Clubroot

Clubroot has been detected in Yellowhead County. Clubroot is a soil-borne disease that reduces yields of cruciferous crops such as canola, mustards and some vegetables. The disease causes galls or clubs to form on the root systems of infected plants which then restricts the nutrient and water uptake of the plants reducing the yields of crops. The higher rate of the infection of clubroot in the soil, the more severe the yield loss in the crop will be. 

Yellowhead County Pest Inspectors will be scouting for this disease in canola and other Brassicaceae fields throughout Yellowhead County from approximately August 28th - September 30th. Scouts will be taking all possible preventative measures to limit the spread of the disease. 

The primary way this disease spreads is by soil movement from infected fields to non-infected fields. This may be done by soil falling off of farm machinery, vehicles, and off-highway vehicles. It may also be spread by wind and water erosion. Equipment sanitation is essential to preventing the establishment of clubroot. 

 

Rotation of crops is highly recommended to prevent the severity of clubroot in one's fields. Continuous cropping of canola may increase the likelihood and severity of infection. There are no treatments currently available for clubroot infected fields/plants so prevention practices are highly recommended. Some things you can do to prevent the establishment of clubroot as:

Check fields regularly and look for abnormalities such as galls and/or clubs on roots, premature ripening and/or wilting plants

Sanitize machinery, vehicles and equipment before moving into a new area with a solution of 1% bleach and 99% water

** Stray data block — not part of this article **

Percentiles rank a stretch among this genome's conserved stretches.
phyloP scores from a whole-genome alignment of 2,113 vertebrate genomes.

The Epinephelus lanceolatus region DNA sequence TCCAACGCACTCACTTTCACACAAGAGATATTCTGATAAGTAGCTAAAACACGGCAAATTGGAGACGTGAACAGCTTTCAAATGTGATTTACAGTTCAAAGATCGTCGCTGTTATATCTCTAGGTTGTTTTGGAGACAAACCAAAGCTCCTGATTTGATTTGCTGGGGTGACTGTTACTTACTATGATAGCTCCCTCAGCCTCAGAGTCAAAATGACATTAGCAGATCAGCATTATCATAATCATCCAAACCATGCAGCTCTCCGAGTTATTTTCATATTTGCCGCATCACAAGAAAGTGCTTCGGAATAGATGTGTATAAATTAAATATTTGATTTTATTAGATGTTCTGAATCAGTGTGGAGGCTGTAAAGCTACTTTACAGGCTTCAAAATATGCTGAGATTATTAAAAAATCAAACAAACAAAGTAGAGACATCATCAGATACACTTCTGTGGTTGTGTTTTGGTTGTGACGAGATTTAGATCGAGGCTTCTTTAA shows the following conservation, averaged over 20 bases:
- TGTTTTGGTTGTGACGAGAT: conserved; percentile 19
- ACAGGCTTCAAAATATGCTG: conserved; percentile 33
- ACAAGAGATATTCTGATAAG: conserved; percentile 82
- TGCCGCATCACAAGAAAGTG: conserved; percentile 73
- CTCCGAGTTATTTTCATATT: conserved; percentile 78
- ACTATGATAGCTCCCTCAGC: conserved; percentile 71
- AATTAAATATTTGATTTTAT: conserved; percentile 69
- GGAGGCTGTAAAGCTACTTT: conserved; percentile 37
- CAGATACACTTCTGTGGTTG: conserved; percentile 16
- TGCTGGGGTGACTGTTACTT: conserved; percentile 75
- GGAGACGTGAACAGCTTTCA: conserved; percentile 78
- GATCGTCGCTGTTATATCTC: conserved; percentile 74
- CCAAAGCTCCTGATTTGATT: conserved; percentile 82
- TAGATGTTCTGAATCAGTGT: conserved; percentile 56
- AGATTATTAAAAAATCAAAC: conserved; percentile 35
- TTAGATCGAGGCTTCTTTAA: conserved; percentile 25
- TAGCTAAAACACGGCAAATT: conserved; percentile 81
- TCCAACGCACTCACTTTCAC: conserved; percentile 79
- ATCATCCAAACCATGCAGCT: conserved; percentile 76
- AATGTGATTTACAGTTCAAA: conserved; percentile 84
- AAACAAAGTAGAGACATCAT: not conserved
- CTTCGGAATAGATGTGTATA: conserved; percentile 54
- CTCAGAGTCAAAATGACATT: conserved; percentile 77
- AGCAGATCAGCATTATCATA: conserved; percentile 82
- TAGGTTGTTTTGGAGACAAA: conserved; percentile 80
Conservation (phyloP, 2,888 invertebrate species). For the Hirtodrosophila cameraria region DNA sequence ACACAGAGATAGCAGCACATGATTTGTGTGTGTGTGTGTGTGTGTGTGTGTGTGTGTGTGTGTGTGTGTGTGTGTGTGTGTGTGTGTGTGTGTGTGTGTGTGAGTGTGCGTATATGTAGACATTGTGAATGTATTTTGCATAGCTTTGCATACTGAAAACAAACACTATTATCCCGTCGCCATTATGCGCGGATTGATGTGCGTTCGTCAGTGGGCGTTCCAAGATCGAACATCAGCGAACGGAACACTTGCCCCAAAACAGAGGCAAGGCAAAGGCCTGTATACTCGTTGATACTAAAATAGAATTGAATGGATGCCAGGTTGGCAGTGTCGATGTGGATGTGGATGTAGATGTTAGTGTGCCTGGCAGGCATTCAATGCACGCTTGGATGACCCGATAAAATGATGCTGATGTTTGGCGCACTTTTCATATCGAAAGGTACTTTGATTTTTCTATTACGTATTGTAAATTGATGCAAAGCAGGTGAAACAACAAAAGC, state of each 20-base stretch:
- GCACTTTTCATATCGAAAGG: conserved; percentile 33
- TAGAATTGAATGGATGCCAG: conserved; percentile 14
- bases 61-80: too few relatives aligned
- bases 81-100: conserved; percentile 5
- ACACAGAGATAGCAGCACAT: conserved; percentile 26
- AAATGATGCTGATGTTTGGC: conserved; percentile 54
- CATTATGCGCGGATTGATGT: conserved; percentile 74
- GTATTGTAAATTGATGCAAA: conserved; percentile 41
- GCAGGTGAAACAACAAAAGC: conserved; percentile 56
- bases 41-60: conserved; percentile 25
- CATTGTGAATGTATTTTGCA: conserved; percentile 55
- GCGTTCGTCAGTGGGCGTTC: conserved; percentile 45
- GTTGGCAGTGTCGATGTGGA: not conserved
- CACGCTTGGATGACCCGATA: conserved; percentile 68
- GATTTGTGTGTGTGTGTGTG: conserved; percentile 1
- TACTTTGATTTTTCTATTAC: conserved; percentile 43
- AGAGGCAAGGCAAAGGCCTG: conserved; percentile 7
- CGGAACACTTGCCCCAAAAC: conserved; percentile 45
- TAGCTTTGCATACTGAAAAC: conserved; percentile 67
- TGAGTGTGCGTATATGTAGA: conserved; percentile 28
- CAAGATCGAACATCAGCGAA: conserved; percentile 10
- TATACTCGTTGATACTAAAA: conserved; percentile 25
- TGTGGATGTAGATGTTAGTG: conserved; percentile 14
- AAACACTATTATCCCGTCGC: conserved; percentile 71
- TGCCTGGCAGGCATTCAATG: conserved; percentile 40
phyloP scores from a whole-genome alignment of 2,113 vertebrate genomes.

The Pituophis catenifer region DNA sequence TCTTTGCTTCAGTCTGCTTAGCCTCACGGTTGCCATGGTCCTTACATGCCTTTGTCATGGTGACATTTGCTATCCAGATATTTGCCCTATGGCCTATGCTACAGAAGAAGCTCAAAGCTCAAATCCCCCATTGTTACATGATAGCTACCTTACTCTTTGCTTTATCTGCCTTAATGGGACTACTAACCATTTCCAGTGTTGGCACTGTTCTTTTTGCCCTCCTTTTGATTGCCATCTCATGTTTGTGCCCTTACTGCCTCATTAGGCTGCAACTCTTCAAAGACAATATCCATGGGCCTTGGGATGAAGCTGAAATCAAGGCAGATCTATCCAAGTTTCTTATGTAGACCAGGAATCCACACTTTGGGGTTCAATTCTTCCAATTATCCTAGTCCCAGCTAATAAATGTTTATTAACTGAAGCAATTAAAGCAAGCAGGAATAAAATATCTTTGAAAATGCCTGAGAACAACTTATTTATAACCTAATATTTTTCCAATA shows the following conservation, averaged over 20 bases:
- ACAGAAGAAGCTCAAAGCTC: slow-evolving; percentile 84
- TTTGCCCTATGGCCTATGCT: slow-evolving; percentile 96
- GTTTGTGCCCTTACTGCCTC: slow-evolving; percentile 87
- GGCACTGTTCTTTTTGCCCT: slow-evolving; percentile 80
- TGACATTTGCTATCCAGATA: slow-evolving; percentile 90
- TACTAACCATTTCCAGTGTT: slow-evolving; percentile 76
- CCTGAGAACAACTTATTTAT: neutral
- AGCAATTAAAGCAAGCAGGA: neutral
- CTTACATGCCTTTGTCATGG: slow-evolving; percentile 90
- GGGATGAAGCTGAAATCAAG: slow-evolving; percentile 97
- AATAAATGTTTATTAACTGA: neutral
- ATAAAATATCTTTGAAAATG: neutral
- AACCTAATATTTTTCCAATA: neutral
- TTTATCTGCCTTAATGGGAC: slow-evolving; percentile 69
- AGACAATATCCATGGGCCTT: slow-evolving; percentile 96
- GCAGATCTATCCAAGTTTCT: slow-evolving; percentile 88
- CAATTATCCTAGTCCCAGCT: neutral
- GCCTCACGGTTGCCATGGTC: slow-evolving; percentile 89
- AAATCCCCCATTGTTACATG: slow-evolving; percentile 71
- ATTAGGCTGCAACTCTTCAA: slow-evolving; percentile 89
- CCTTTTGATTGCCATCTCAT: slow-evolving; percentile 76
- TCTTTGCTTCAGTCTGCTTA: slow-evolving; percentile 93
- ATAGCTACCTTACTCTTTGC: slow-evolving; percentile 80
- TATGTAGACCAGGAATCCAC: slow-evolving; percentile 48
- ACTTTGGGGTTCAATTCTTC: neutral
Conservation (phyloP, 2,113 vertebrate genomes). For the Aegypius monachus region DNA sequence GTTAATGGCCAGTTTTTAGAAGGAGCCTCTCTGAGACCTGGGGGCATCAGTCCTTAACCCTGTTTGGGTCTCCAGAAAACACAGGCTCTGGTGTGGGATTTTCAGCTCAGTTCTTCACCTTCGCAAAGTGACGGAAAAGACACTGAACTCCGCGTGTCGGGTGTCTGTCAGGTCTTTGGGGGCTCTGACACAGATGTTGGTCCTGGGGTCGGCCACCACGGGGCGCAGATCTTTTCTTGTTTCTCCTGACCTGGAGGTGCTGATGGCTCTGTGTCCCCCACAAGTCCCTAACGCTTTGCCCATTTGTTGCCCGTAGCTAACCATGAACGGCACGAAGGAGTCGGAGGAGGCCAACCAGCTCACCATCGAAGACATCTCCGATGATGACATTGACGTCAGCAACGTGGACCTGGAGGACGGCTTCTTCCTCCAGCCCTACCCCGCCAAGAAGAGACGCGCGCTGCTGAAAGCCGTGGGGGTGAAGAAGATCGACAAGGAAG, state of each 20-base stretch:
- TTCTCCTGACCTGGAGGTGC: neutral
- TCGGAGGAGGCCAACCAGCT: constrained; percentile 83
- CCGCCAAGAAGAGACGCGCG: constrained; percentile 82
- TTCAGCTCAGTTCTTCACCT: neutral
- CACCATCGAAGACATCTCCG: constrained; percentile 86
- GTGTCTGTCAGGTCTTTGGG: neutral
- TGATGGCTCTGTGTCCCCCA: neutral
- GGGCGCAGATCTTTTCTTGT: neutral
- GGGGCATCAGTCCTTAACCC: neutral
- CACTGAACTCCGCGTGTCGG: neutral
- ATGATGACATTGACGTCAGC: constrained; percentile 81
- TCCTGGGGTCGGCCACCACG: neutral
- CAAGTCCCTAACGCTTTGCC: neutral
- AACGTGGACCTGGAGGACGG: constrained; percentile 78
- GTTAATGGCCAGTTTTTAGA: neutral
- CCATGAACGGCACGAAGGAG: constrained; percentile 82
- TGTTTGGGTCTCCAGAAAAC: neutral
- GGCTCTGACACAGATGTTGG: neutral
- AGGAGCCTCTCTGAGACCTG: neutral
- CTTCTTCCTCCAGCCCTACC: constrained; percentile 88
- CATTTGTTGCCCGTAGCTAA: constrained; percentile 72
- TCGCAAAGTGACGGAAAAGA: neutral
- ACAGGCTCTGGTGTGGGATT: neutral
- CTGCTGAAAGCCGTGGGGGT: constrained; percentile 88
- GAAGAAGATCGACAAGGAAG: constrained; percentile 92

Use clubroot resistant varieties of seed for planting 

 In 2015 a new clubroot pathotype was confirmed in the Edmonton region that is able to overcome resistant varieties of seed. Dr. Stephen Strelkov at the University of Alberta looked at samples collected from several fields and was able to verify higher levels of infection than expected in some clubroot resistant varieties. “This is a different pathotype that none of the commercially available clubroot resistant varieties in Western Canada are effective at managing,” says Strelkov. 

The Canola Council of Canada has advised that canola growers and agronomists scout their clubroot resistant varieties this summer with extra effort and vigilance. A focused survey in the Edmonton region has been underway to help better understand the pathogen’s prevalence and distribution.

Please see www.clubroot.ca for more details or contact the Yellowhead County Agricultural Department in the Wildwood County Office at: 53404 Rge Rd 92A or call toll free: 1 800 814-3935

With fall approaching it is time once again to remember that clubroot has been detected in Yellowhead County. Clubroot is a soil-borne disease that reduces crops such as canola, mustards and some vegetables.

The primary way this disease spreads is by soil movement from soil falling off of farm machinery, vehicles, and off-highway vehicles. It may also be spread by wind and water erosion.

For detailed tips on preventing the spread of clubroot go to www.yellowheadcounty.ab.ca.

For a more detailed article please see the attached document.

Open Farm Days

Bus Tour & Lunch - August 18, 2018

Self Guided Driving Tour - August 18 & 19, 2018

Bus Tour & Lunch - One Day Only! Get your tickets early.

For 2018 we're visiting four local farms as part of the bus tour and lunch on Saturday, August 18 for only $40. Get your tickets online at www.bit.ly/YCABOFD2018tix

Farmer _Kid-CWJ-AOFD-2018-3728_web2

You can also take the Self-Driving Tour to visit the farms on Saturday, August 18 and Sunday, August 19 (not all farms are open Sunday to the public).